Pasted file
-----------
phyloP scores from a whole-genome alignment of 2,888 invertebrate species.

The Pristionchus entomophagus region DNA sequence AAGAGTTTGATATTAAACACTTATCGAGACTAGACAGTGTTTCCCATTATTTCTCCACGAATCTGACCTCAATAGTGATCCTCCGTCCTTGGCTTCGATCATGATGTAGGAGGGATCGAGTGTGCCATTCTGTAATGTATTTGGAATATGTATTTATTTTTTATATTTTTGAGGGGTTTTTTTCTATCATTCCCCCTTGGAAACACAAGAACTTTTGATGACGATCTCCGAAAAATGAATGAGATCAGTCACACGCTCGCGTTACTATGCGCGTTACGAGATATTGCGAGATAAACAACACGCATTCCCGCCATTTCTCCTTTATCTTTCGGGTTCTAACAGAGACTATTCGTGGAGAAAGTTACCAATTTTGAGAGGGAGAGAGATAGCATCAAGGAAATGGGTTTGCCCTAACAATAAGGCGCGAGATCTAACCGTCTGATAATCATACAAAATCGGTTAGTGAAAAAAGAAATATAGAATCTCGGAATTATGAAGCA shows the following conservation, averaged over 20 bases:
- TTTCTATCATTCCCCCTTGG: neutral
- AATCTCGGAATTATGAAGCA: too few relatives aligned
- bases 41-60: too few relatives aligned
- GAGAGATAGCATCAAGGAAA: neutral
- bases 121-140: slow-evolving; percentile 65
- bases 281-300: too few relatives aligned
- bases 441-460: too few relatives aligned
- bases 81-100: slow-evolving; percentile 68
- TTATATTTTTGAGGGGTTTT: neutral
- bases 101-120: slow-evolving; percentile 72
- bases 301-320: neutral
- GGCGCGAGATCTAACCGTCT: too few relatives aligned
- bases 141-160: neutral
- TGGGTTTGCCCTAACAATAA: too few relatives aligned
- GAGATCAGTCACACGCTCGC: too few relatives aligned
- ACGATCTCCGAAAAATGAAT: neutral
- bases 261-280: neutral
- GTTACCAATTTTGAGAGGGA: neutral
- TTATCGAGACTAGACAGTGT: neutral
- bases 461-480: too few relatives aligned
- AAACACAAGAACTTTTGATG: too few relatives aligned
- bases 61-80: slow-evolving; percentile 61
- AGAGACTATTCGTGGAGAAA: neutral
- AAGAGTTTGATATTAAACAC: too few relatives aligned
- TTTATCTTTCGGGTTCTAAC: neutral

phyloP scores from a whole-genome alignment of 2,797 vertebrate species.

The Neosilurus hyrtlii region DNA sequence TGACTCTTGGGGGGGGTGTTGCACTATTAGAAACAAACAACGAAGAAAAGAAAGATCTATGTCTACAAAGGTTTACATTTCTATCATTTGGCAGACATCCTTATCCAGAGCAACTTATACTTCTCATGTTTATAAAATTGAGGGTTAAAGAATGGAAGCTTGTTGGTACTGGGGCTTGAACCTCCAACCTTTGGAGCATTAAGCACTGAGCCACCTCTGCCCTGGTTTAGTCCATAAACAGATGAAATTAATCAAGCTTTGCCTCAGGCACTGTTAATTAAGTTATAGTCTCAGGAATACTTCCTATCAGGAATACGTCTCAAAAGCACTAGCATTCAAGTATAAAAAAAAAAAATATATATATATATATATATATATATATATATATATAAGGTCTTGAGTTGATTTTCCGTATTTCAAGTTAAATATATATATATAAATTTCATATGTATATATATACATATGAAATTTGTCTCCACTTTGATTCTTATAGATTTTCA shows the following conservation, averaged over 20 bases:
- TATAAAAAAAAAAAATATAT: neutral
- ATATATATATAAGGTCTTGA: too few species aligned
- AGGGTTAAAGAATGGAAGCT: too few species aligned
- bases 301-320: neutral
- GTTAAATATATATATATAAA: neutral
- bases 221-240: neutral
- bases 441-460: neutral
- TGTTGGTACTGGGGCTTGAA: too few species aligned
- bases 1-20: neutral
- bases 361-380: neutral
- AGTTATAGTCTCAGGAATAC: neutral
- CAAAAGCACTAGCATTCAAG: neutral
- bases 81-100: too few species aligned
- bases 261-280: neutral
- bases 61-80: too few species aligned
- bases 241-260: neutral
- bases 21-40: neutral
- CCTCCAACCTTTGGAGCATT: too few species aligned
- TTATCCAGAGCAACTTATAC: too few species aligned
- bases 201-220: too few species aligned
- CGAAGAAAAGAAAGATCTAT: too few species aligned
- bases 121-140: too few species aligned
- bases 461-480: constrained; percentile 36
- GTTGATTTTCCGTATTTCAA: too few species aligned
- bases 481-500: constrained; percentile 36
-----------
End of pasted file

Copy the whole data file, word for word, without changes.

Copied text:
phyloP scores from a whole-genome alignment of 2,888 invertebrate species.

The Pristionchus entomophagus region DNA sequence AAGAGTTTGATATTAAACACTTATCGAGACTAGACAGTGTTTCCCATTATTTCTCCACGAATCTGACCTCAATAGTGATCCTCCGTCCTTGGCTTCGATCATGATGTAGGAGGGATCGAGTGTGCCATTCTGTAATGTATTTGGAATATGTATTTATTTTTTATATTTTTGAGGGGTTTTTTTCTATCATTCCCCCTTGGAAACACAAGAACTTTTGATGACGATCTCCGAAAAATGAATGAGATCAGTCACACGCTCGCGTTACTATGCGCGTTACGAGATATTGCGAGATAAACAACACGCATTCCCGCCATTTCTCCTTTATCTTTCGGGTTCTAACAGAGACTATTCGTGGAGAAAGTTACCAATTTTGAGAGGGAGAGAGATAGCATCAAGGAAATGGGTTTGCCCTAACAATAAGGCGCGAGATCTAACCGTCTGATAATCATACAAAATCGGTTAGTGAAAAAAGAAATATAGAATCTCGGAATTATGAAGCA shows the following conservation, averaged over 20 bases:
- TTTCTATCATTCCCCCTTGG: neutral
- AATCTCGGAATTATGAAGCA: too few relatives aligned
- bases 41-60: too few relatives aligned
- GAGAGATAGCATCAAGGAAA: neutral
- bases 121-140: slow-evolving; percentile 65
- bases 281-300: too few relatives aligned
- bases 441-460: too few relatives aligned
- bases 81-100: slow-evolving; percentile 68
- TTATATTTTTGAGGGGTTTT: neutral
- bases 101-120: slow-evolving; percentile 72
- bases 301-320: neutral
- GGCGCGAGATCTAACCGTCT: too few relatives aligned
- bases 141-160: neutral
- TGGGTTTGCCCTAACAATAA: too few relatives aligned
- GAGATCAGTCACACGCTCGC: too few relatives aligned
- ACGATCTCCGAAAAATGAAT: neutral
- bases 261-280: neutral
- GTTACCAATTTTGAGAGGGA: neutral
- TTATCGAGACTAGACAGTGT: neutral
- bases 461-480: too few relatives aligned
- AAACACAAGAACTTTTGATG: too few relatives aligned
- bases 61-80: slow-evolving; percentile 61
- AGAGACTATTCGTGGAGAAA: neutral
- AAGAGTTTGATATTAAACAC: too few relatives aligned
- TTTATCTTTCGGGTTCTAAC: neutral

phyloP scores from a whole-genome alignment of 2,797 vertebrate species.

The Neosilurus hyrtlii region DNA sequence TGACTCTTGGGGGGGGTGTTGCACTATTAGAAACAAACAACGAAGAAAAGAAAGATCTATGTCTACAAAGGTTTACATTTCTATCATTTGGCAGACATCCTTATCCAGAGCAACTTATACTTCTCATGTTTATAAAATTGAGGGTTAAAGAATGGAAGCTTGTTGGTACTGGGGCTTGAACCTCCAACCTTTGGAGCATTAAGCACTGAGCCACCTCTGCCCTGGTTTAGTCCATAAACAGATGAAATTAATCAAGCTTTGCCTCAGGCACTGTTAATTAAGTTATAGTCTCAGGAATACTTCCTATCAGGAATACGTCTCAAAAGCACTAGCATTCAAGTATAAAAAAAAAAAATATATATATATATATATATATATATATATATATATAAGGTCTTGAGTTGATTTTCCGTATTTCAAGTTAAATATATATATATAAATTTCATATGTATATATATACATATGAAATTTGTCTCCACTTTGATTCTTATAGATTTTCA shows the following conservation, averaged over 20 bases:
- TATAAAAAAAAAAAATATAT: neutral
- ATATATATATAAGGTCTTGA: too few species aligned
- AGGGTTAAAGAATGGAAGCT: too few species aligned
- bases 301-320: neutral
- GTTAAATATATATATATAAA: neutral
- bases 221-240: neutral
- bases 441-460: neutral
- TGTTGGTACTGGGGCTTGAA: too few species aligned
- bases 1-20: neutral
- bases 361-380: neutral
- AGTTATAGTCTCAGGAATAC: neutral
- CAAAAGCACTAGCATTCAAG: neutral
- bases 81-100: too few species aligned
- bases 261-280: neutral
- bases 61-80: too few species aligned
- bases 241-260: neutral
- bases 21-40: neutral
- CCTCCAACCTTTGGAGCATT: too few species aligned
- TTATCCAGAGCAACTTATAC: too few species aligned
- bases 201-220: too few species aligned
- CGAAGAAAAGAAAGATCTAT: too few species aligned
- bases 121-140: too few species aligned
- bases 461-480: constrained; percentile 36
- GTTGATTTTCCGTATTTCAA: too few species aligned
- bases 481-500: constrained; percentile 36